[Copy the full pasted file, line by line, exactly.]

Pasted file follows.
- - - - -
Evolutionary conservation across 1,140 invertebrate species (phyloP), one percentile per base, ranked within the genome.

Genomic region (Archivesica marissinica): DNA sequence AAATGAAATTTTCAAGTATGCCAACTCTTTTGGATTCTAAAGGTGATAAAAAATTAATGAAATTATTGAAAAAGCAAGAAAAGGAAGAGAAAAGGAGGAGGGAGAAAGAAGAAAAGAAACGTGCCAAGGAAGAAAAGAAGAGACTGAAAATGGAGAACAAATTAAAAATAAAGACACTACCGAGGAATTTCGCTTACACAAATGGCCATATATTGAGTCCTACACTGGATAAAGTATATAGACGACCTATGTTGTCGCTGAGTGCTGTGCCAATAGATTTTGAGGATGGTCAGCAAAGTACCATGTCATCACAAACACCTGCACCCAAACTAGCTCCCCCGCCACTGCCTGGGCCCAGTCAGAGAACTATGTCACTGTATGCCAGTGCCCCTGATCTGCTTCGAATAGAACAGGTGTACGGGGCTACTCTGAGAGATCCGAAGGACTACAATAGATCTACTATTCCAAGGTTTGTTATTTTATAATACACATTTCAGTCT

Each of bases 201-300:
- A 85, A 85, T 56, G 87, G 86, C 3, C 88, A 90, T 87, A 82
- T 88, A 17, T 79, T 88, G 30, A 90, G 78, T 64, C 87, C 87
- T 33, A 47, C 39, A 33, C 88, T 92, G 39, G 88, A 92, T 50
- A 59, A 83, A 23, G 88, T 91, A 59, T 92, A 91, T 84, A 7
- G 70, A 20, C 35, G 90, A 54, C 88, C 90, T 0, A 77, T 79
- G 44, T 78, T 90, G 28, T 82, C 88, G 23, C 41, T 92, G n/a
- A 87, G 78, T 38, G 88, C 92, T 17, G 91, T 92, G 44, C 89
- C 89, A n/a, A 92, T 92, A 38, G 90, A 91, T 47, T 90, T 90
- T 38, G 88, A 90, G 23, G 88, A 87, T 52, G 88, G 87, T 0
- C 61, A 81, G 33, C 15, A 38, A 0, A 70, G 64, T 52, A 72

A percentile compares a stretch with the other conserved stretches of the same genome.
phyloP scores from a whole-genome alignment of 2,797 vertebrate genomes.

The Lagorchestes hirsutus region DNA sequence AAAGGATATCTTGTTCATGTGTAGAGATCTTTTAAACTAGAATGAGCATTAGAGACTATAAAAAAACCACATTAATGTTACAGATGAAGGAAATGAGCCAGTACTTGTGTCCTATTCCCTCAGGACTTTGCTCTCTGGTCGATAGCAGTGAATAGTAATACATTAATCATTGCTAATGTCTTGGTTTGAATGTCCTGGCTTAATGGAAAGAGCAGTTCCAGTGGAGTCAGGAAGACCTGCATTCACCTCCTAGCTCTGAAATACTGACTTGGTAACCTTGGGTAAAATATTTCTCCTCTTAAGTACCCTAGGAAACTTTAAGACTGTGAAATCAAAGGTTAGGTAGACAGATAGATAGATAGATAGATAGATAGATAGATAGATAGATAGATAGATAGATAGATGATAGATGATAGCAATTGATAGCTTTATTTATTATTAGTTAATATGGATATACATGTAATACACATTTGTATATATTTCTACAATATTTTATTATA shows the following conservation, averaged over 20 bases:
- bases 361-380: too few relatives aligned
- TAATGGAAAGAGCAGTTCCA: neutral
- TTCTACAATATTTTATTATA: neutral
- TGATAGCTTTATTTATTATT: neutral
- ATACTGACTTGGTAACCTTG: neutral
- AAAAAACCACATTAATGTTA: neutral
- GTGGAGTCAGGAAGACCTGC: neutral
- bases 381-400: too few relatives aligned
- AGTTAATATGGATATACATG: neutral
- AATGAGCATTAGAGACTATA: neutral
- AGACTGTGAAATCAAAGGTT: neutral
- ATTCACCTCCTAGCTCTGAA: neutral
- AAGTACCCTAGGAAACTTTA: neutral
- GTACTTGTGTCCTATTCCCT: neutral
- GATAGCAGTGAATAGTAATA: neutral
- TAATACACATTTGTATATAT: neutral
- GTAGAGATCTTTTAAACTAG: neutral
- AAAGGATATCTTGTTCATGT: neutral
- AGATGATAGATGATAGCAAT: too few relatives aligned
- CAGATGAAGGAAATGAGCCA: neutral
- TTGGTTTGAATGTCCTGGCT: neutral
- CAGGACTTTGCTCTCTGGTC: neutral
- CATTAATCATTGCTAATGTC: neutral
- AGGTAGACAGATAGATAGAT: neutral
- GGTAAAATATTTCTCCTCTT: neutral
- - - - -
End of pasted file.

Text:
Evolutionary conservation across 1,140 invertebrate species (phyloP), one percentile per base, ranked within the genome.

Genomic region (Archivesica marissinica): DNA sequence AAATGAAATTTTCAAGTATGCCAACTCTTTTGGATTCTAAAGGTGATAAAAAATTAATGAAATTATTGAAAAAGCAAGAAAAGGAAGAGAAAAGGAGGAGGGAGAAAGAAGAAAAGAAACGTGCCAAGGAAGAAAAGAAGAGACTGAAAATGGAGAACAAATTAAAAATAAAGACACTACCGAGGAATTTCGCTTACACAAATGGCCATATATTGAGTCCTACACTGGATAAAGTATATAGACGACCTATGTTGTCGCTGAGTGCTGTGCCAATAGATTTTGAGGATGGTCAGCAAAGTACCATGTCATCACAAACACCTGCACCCAAACTAGCTCCCCCGCCACTGCCTGGGCCCAGTCAGAGAACTATGTCACTGTATGCCAGTGCCCCTGATCTGCTTCGAATAGAACAGGTGTACGGGGCTACTCTGAGAGATCCGAAGGACTACAATAGATCTACTATTCCAAGGTTTGTTATTTTATAATACACATTTCAGTCT

Each of bases 201-300:
- A 85, A 85, T 56, G 87, G 86, C 3, C 88, A 90, T 87, A 82
- T 88, A 17, T 79, T 88, G 30, A 90, G 78, T 64, C 87, C 87
- T 33, A 47, C 39, A 33, C 88, T 92, G 39, G 88, A 92, T 50
- A 59, A 83, A 23, G 88, T 91, A 59, T 92, A 91, T 84, A 7
- G 70, A 20, C 35, G 90, A 54, C 88, C 90, T 0, A 77, T 79
- G 44, T 78, T 90, G 28, T 82, C 88, G 23, C 41, T 92, G n/a
- A 87, G 78, T 38, G 88, C 92, T 17, G 91, T 92, G 44, C 89
- C 89, A n/a, A 92, T 92, A 38, G 90, A 91, T 47, T 90, T 90
- T 38, G 88, A 90, G 23, G 88, A 87, T 52, G 88, G 87, T 0
- C 61, A 81, G 33, C 15, A 38, A 0, A 70, G 64, T 52, A 72

A percentile compares a stretch with the other conserved stretches of the same genome.
phyloP scores from a whole-genome alignment of 2,797 vertebrate genomes.

The Lagorchestes hirsutus region DNA sequence AAAGGATATCTTGTTCATGTGTAGAGATCTTTTAAACTAGAATGAGCATTAGAGACTATAAAAAAACCACATTAATGTTACAGATGAAGGAAATGAGCCAGTACTTGTGTCCTATTCCCTCAGGACTTTGCTCTCTGGTCGATAGCAGTGAATAGTAATACATTAATCATTGCTAATGTCTTGGTTTGAATGTCCTGGCTTAATGGAAAGAGCAGTTCCAGTGGAGTCAGGAAGACCTGCATTCACCTCCTAGCTCTGAAATACTGACTTGGTAACCTTGGGTAAAATATTTCTCCTCTTAAGTACCCTAGGAAACTTTAAGACTGTGAAATCAAAGGTTAGGTAGACAGATAGATAGATAGATAGATAGATAGATAGATAGATAGATAGATAGATAGATAGATGATAGATGATAGCAATTGATAGCTTTATTTATTATTAGTTAATATGGATATACATGTAATACACATTTGTATATATTTCTACAATATTTTATTATA shows the following conservation, averaged over 20 bases:
- bases 361-380: too few relatives aligned
- TAATGGAAAGAGCAGTTCCA: neutral
- TTCTACAATATTTTATTATA: neutral
- TGATAGCTTTATTTATTATT: neutral
- ATACTGACTTGGTAACCTTG: neutral
- AAAAAACCACATTAATGTTA: neutral
- GTGGAGTCAGGAAGACCTGC: neutral
- bases 381-400: too few relatives aligned
- AGTTAATATGGATATACATG: neutral
- AATGAGCATTAGAGACTATA: neutral
- AGACTGTGAAATCAAAGGTT: neutral
- ATTCACCTCCTAGCTCTGAA: neutral
- AAGTACCCTAGGAAACTTTA: neutral
- GTACTTGTGTCCTATTCCCT: neutral
- GATAGCAGTGAATAGTAATA: neutral
- TAATACACATTTGTATATAT: neutral
- GTAGAGATCTTTTAAACTAG: neutral
- AAAGGATATCTTGTTCATGT: neutral
- AGATGATAGATGATAGCAAT: too few relatives aligned
- CAGATGAAGGAAATGAGCCA: neutral
- TTGGTTTGAATGTCCTGGCT: neutral
- CAGGACTTTGCTCTCTGGTC: neutral
- CATTAATCATTGCTAATGTC: neutral
- AGGTAGACAGATAGATAGAT: neutral
- GGTAAAATATTTCTCCTCTT: neutral